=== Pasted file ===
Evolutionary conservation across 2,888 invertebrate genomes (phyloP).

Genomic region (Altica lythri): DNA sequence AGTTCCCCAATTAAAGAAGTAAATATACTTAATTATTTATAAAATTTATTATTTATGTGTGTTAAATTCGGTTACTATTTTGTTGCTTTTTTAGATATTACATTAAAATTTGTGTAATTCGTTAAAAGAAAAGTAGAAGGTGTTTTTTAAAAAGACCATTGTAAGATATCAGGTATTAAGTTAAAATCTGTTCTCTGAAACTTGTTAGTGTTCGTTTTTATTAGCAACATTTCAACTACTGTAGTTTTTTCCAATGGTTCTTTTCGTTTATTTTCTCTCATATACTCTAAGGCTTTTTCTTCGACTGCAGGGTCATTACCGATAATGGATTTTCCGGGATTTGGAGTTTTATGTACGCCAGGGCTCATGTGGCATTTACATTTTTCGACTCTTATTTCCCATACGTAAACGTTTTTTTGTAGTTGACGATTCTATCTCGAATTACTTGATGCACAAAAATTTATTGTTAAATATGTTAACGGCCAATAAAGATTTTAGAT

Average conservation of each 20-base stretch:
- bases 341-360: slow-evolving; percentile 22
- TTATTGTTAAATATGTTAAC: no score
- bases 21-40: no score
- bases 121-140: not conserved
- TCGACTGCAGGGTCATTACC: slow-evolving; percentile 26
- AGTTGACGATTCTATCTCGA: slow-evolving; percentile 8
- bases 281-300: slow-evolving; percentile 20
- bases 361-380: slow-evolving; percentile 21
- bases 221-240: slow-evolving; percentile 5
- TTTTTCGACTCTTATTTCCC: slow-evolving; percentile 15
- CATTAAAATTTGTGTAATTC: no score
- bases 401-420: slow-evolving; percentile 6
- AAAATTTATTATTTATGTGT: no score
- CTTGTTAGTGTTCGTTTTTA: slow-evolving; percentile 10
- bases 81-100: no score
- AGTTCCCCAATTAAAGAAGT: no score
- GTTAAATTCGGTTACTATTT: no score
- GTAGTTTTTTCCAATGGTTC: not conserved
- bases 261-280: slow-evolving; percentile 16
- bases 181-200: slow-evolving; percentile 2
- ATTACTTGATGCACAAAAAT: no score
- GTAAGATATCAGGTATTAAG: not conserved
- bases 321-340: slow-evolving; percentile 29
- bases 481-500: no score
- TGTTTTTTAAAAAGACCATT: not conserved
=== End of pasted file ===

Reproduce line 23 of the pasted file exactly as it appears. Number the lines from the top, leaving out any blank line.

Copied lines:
- bases 181-200: slow-evolving; percentile 2